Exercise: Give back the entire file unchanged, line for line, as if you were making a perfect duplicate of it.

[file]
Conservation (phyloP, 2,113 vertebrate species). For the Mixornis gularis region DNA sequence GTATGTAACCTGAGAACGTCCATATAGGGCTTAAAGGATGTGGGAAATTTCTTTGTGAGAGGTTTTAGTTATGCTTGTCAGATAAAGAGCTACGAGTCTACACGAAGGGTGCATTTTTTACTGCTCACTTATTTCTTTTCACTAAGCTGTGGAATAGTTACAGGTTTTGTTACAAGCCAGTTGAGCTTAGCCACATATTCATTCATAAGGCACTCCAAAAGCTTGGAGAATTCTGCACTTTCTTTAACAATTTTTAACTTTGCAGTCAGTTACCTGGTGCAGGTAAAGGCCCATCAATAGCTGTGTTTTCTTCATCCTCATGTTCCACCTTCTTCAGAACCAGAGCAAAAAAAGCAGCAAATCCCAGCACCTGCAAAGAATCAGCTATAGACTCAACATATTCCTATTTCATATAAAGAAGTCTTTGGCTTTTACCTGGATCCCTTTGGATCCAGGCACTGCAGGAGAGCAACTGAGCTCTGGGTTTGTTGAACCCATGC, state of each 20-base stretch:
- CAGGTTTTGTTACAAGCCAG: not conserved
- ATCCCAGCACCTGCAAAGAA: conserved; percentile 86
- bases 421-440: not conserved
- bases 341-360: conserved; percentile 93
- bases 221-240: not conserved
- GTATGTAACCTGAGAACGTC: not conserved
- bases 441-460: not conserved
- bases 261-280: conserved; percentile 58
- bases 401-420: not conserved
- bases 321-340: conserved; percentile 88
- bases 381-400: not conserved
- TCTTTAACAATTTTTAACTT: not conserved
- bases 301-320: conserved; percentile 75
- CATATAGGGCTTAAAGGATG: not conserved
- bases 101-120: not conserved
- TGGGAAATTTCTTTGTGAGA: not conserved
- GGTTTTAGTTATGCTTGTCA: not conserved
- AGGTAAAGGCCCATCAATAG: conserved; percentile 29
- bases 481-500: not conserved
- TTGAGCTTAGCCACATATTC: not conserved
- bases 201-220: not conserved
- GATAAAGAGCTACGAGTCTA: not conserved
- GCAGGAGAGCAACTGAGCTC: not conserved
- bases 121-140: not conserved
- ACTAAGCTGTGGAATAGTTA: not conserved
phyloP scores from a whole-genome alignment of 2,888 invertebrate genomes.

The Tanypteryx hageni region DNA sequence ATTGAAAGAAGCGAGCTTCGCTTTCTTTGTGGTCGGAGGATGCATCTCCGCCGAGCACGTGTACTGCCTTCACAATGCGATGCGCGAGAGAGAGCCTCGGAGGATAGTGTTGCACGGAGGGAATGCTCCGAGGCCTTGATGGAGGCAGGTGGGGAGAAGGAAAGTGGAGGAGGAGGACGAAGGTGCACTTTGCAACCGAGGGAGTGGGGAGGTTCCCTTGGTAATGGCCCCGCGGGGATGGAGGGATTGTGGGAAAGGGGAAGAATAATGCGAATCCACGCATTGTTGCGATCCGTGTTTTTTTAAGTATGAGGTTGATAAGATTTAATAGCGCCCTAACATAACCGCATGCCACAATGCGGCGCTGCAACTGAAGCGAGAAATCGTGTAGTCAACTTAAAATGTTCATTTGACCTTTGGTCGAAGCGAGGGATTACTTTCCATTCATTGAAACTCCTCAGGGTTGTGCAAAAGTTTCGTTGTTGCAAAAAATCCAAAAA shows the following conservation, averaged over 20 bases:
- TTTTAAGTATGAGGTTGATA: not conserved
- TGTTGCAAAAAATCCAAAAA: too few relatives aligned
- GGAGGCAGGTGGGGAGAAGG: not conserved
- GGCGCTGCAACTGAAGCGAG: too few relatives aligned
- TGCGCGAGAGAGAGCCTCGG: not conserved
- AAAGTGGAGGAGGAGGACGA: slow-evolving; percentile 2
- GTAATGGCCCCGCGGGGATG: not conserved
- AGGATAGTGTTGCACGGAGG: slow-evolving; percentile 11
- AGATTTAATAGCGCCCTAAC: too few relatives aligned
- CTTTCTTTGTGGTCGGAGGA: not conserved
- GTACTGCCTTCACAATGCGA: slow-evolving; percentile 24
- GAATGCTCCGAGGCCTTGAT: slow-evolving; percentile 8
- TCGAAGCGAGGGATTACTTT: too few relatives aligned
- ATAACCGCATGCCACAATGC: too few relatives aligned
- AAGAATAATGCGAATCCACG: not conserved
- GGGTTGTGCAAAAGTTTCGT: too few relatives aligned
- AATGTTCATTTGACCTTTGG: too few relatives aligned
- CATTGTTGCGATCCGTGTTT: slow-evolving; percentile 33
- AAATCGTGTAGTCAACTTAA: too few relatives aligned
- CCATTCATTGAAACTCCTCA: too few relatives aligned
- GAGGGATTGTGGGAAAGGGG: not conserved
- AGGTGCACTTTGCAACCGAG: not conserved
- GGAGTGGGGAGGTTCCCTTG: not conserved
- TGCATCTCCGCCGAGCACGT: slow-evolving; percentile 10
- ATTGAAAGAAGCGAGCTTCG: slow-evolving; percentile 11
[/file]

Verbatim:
Conservation (phyloP, 2,113 vertebrate species). For the Mixornis gularis region DNA sequence GTATGTAACCTGAGAACGTCCATATAGGGCTTAAAGGATGTGGGAAATTTCTTTGTGAGAGGTTTTAGTTATGCTTGTCAGATAAAGAGCTACGAGTCTACACGAAGGGTGCATTTTTTACTGCTCACTTATTTCTTTTCACTAAGCTGTGGAATAGTTACAGGTTTTGTTACAAGCCAGTTGAGCTTAGCCACATATTCATTCATAAGGCACTCCAAAAGCTTGGAGAATTCTGCACTTTCTTTAACAATTTTTAACTTTGCAGTCAGTTACCTGGTGCAGGTAAAGGCCCATCAATAGCTGTGTTTTCTTCATCCTCATGTTCCACCTTCTTCAGAACCAGAGCAAAAAAAGCAGCAAATCCCAGCACCTGCAAAGAATCAGCTATAGACTCAACATATTCCTATTTCATATAAAGAAGTCTTTGGCTTTTACCTGGATCCCTTTGGATCCAGGCACTGCAGGAGAGCAACTGAGCTCTGGGTTTGTTGAACCCATGC, state of each 20-base stretch:
- CAGGTTTTGTTACAAGCCAG: not conserved
- ATCCCAGCACCTGCAAAGAA: conserved; percentile 86
- bases 421-440: not conserved
- bases 341-360: conserved; percentile 93
- bases 221-240: not conserved
- GTATGTAACCTGAGAACGTC: not conserved
- bases 441-460: not conserved
- bases 261-280: conserved; percentile 58
- bases 401-420: not conserved
- bases 321-340: conserved; percentile 88
- bases 381-400: not conserved
- TCTTTAACAATTTTTAACTT: not conserved
- bases 301-320: conserved; percentile 75
- CATATAGGGCTTAAAGGATG: not conserved
- bases 101-120: not conserved
- TGGGAAATTTCTTTGTGAGA: not conserved
- GGTTTTAGTTATGCTTGTCA: not conserved
- AGGTAAAGGCCCATCAATAG: conserved; percentile 29
- bases 481-500: not conserved
- TTGAGCTTAGCCACATATTC: not conserved
- bases 201-220: not conserved
- GATAAAGAGCTACGAGTCTA: not conserved
- GCAGGAGAGCAACTGAGCTC: not conserved
- bases 121-140: not conserved
- ACTAAGCTGTGGAATAGTTA: not conserved
phyloP scores from a whole-genome alignment of 2,888 invertebrate genomes.

The Tanypteryx hageni region DNA sequence ATTGAAAGAAGCGAGCTTCGCTTTCTTTGTGGTCGGAGGATGCATCTCCGCCGAGCACGTGTACTGCCTTCACAATGCGATGCGCGAGAGAGAGCCTCGGAGGATAGTGTTGCACGGAGGGAATGCTCCGAGGCCTTGATGGAGGCAGGTGGGGAGAAGGAAAGTGGAGGAGGAGGACGAAGGTGCACTTTGCAACCGAGGGAGTGGGGAGGTTCCCTTGGTAATGGCCCCGCGGGGATGGAGGGATTGTGGGAAAGGGGAAGAATAATGCGAATCCACGCATTGTTGCGATCCGTGTTTTTTTAAGTATGAGGTTGATAAGATTTAATAGCGCCCTAACATAACCGCATGCCACAATGCGGCGCTGCAACTGAAGCGAGAAATCGTGTAGTCAACTTAAAATGTTCATTTGACCTTTGGTCGAAGCGAGGGATTACTTTCCATTCATTGAAACTCCTCAGGGTTGTGCAAAAGTTTCGTTGTTGCAAAAAATCCAAAAA shows the following conservation, averaged over 20 bases:
- TTTTAAGTATGAGGTTGATA: not conserved
- TGTTGCAAAAAATCCAAAAA: too few relatives aligned
- GGAGGCAGGTGGGGAGAAGG: not conserved
- GGCGCTGCAACTGAAGCGAG: too few relatives aligned
- TGCGCGAGAGAGAGCCTCGG: not conserved
- AAAGTGGAGGAGGAGGACGA: slow-evolving; percentile 2
- GTAATGGCCCCGCGGGGATG: not conserved
- AGGATAGTGTTGCACGGAGG: slow-evolving; percentile 11
- AGATTTAATAGCGCCCTAAC: too few relatives aligned
- CTTTCTTTGTGGTCGGAGGA: not conserved
- GTACTGCCTTCACAATGCGA: slow-evolving; percentile 24
- GAATGCTCCGAGGCCTTGAT: slow-evolving; percentile 8
- TCGAAGCGAGGGATTACTTT: too few relatives aligned
- ATAACCGCATGCCACAATGC: too few relatives aligned
- AAGAATAATGCGAATCCACG: not conserved
- GGGTTGTGCAAAAGTTTCGT: too few relatives aligned
- AATGTTCATTTGACCTTTGG: too few relatives aligned
- CATTGTTGCGATCCGTGTTT: slow-evolving; percentile 33
- AAATCGTGTAGTCAACTTAA: too few relatives aligned
- CCATTCATTGAAACTCCTCA: too few relatives aligned
- GAGGGATTGTGGGAAAGGGG: not conserved
- AGGTGCACTTTGCAACCGAG: not conserved
- GGAGTGGGGAGGTTCCCTTG: not conserved
- TGCATCTCCGCCGAGCACGT: slow-evolving; percentile 10
- ATTGAAAGAAGCGAGCTTCG: slow-evolving; percentile 11